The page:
Sunday, May 11, 2008

Ripe and Ready
Strawberries Hit Headhouse

It's only 35 miles from Woodstown, in South Jersey's Salem County, to Center City Philadephia. I'm sure glad A.T. Buzby Farm made the trip to Headhouse Square this morning, especially with the load of red, ripe, sweet and flavorful early strawberries they brought along.

Although we're likely to see even more intensively flavored berries in a couple weeks, these beauties hardly lacked in strawberry-ness. I tasted a couple right after I got home with my haul, but about half the quart has been sliced and now macerating for my breakfast yogurt (maybe with some squished, ripe banana added as well). The remainder will top ice cream for dessert tonight. They were priced at $5 a quart.

At Headhouse, no merchant can sell before the market manager rings the bell, literally. So I stood next to the French radishes at Weaver's Way's stand, blocking all other potential buyers starting at three minutes to 10:00 a.m. (Last week they were gone in a flash). I got mine, as well as a bunch of pristine dandelion greens. Over at Culton Organics I picked up a couple of leeks for $6 (I forget the pound price), which will be grilled to accompany Country Time Pork's chops purchased yesterday at the RTM's Fair Food Stand.

Talula's Table brought along paté this week as well as all those sausages. The summer sausage I bought last week was spot on. No doubt abut it, Talula's is better than the summer sausages I've bought from Miesfield Meat of Sheboygan or Usinger's of Milwaukee, but it's not three times better than a quality commercial version. (Talula charges more than $20/pound vs. the $7.50 you'd pay for a good Wisconsin summer sausage from Miesfield of Sheboygan or Usinger or Milwaukee, and that price includes the shipping). And it's not that Talula's overcharges based on its raw material and production costs; it's just that the larger firms specialize and take advantage of economies of scale Talula's hand-crafted method can't match. So, if you want a six-ounce stick of summer sausage, splurge on Talula's. But if you plan on making sandwiches for a gang, order from one of the Wisconsin butchers.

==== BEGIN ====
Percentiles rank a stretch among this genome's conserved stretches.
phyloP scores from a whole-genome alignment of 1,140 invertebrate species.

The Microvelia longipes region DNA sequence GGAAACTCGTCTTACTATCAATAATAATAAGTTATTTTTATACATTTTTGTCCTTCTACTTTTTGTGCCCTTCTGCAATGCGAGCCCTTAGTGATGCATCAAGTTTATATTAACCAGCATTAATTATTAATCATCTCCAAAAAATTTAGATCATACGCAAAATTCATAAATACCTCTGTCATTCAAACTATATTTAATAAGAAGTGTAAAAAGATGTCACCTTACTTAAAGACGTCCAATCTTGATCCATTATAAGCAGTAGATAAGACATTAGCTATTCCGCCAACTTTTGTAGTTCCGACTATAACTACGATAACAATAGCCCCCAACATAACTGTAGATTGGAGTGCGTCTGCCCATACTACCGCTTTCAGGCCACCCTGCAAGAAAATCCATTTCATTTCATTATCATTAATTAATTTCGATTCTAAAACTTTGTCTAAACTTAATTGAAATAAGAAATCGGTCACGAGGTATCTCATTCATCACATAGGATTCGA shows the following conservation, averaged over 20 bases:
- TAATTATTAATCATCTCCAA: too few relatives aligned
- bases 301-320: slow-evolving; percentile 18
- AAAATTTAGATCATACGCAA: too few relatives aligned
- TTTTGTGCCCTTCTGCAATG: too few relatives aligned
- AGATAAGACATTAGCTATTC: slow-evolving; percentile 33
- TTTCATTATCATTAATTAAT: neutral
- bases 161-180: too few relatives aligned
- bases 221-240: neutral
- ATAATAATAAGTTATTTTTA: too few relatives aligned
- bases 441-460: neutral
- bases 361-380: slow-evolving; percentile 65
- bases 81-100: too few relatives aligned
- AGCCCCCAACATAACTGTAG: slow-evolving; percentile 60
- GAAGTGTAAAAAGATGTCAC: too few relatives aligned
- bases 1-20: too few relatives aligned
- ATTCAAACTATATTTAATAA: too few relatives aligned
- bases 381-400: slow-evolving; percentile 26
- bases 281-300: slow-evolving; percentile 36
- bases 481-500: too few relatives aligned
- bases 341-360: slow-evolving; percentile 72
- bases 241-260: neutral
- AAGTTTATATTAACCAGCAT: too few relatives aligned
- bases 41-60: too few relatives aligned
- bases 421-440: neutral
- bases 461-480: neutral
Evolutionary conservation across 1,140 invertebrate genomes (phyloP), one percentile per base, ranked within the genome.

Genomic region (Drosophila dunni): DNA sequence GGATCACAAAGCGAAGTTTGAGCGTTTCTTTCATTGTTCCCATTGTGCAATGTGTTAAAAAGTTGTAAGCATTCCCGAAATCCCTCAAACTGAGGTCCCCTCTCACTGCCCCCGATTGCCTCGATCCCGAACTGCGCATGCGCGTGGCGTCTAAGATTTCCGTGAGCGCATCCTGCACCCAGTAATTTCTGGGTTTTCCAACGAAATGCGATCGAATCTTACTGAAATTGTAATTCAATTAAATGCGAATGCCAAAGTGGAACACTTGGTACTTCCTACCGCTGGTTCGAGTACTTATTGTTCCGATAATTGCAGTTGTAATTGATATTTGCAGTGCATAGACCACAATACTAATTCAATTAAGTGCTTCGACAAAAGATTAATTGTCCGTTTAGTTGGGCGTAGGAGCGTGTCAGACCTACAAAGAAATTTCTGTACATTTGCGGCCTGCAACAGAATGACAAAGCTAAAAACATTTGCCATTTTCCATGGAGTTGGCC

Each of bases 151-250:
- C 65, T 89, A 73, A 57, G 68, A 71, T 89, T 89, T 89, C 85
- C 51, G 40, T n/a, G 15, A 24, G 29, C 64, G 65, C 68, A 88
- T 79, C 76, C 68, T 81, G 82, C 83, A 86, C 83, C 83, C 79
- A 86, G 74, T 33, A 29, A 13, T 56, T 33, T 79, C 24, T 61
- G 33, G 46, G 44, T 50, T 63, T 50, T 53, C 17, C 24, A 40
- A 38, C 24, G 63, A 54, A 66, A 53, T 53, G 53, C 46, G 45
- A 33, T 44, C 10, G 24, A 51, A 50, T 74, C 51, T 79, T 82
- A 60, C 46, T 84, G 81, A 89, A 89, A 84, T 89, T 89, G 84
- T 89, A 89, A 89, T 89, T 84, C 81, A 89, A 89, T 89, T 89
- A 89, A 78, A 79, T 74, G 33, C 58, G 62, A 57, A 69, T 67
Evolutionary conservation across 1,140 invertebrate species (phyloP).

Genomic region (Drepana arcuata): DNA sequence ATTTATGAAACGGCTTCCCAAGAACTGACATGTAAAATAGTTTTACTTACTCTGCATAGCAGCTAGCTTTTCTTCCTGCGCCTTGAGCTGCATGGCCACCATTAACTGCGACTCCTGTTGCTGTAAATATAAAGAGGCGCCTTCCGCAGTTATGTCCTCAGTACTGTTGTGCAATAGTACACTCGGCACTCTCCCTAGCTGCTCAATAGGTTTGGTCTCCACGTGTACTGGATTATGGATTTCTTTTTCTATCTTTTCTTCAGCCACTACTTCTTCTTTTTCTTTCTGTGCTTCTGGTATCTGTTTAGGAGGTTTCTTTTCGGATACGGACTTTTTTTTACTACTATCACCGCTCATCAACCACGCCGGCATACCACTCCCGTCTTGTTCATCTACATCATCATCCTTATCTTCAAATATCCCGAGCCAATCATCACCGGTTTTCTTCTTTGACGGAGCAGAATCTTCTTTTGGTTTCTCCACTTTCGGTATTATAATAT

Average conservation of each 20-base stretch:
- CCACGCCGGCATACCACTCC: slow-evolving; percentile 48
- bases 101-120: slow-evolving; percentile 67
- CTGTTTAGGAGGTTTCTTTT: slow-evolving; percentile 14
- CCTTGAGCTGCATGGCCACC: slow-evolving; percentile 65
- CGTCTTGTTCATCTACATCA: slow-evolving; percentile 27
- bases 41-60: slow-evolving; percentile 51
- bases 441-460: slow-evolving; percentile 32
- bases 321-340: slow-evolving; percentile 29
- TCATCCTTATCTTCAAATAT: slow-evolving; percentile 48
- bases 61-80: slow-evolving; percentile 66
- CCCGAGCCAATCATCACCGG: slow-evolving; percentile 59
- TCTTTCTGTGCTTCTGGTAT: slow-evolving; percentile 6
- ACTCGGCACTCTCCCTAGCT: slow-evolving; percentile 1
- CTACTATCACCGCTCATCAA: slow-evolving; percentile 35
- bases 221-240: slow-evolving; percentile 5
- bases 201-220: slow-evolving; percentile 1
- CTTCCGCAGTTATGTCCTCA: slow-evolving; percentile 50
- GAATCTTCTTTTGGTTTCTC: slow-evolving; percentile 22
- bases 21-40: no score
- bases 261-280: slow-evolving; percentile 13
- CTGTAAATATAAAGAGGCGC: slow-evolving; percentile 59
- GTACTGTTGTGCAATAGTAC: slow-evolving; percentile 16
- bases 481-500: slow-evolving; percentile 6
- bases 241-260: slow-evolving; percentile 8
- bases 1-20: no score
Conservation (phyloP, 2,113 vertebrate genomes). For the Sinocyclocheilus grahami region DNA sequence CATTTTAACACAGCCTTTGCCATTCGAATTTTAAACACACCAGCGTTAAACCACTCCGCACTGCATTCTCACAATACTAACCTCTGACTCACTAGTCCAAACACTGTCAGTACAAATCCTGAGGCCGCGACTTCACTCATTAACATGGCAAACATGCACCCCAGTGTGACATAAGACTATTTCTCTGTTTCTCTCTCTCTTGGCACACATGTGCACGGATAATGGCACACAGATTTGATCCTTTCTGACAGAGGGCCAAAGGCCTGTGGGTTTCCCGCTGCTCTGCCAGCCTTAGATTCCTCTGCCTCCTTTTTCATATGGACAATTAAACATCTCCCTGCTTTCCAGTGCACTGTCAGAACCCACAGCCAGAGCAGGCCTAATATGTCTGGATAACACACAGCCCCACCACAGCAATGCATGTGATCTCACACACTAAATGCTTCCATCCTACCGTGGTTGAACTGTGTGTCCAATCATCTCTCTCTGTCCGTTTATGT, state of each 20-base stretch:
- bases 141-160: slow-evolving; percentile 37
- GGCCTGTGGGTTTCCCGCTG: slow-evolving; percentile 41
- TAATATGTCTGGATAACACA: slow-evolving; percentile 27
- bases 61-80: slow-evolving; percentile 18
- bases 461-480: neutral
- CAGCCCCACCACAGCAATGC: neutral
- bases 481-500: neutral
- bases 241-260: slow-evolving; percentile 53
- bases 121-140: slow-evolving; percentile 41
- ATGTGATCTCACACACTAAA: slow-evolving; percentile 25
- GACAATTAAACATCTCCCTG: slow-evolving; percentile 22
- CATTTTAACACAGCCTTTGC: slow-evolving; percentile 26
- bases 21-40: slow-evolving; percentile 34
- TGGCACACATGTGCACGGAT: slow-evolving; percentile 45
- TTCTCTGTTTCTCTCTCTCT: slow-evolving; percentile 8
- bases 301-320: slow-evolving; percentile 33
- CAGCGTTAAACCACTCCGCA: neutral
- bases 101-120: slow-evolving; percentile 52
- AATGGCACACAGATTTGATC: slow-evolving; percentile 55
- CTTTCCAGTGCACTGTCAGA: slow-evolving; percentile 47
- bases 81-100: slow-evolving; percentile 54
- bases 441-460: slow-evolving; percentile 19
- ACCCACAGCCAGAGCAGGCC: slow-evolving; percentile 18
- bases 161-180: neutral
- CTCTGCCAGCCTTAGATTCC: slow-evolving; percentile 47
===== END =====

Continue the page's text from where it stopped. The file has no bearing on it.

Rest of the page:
Pretty much the same lineup of vendors as last week: I counted 26 when I left the market at 10:30 a.m. The only additional vendor this week was a restaurant stall: Sylvie's Crepes, right across the way from La Taquitos de la Pueblos.

Cucumber and Onions, Anyone?

Cukes and onions make a great salad to accompany cold cut sandwiches, grilled meats and lots of other dishes. Both were on sale at Iovine Brother's Produce yesterday. The Vidalia onions were a cheap 50-cents a pound, while decent regular cucumbers (though with a heavy wax coat) were selling four for a buck. Also down in price this week, after many months in the stratosphere: limes, now five for a buck. Juice oranges were 25 cents apiece, and pints of South Carolina strawberries $1. Jim Iovine was also touting the California peaches and aprocits at $1.99/pound.

Over at John Yi's, the price of soft shell crabs went up to $6 apiece this week (two for $10); the softshells were $5.50 each at Golden.

This week's rains must have killed off the lilacs: Earl Livengood didn't have them this week. He did have some great looking lettuces (I picked up a head of romaine) and asparagus. I bought some of his very fresh eggs, mixed them up with gruyere, parmesan and romano cheeses, heavy cream and made a crustless quiche (inspired by Mark Bittman's Times' column last Wedneday) for dinner last night; I tweaked the dish with some lightly steamed chopped asparagus and gently fried dices of pancetta. Served with Earl's lettuce (and one of his greenhouse tomatoes, some Iovine cuke) and a baguette, it made a great dinner, especially accompanied with a crisp Riesling.

Like artichokes? O.K. Lee had gargantuan specimens for $1.69 apiece.

Local strawberries made their debut at the Fair Food Farmstand, which featured Rineers' crop, which you can also find at some of the area's farmers' markets. The stand also had a sale on some frozen meat products from a variety of vendors: it was priced for sale -- 50 percent off -- because of some packaging issues: won't hold up to long-term freezing, so thaw it now and enjoy.

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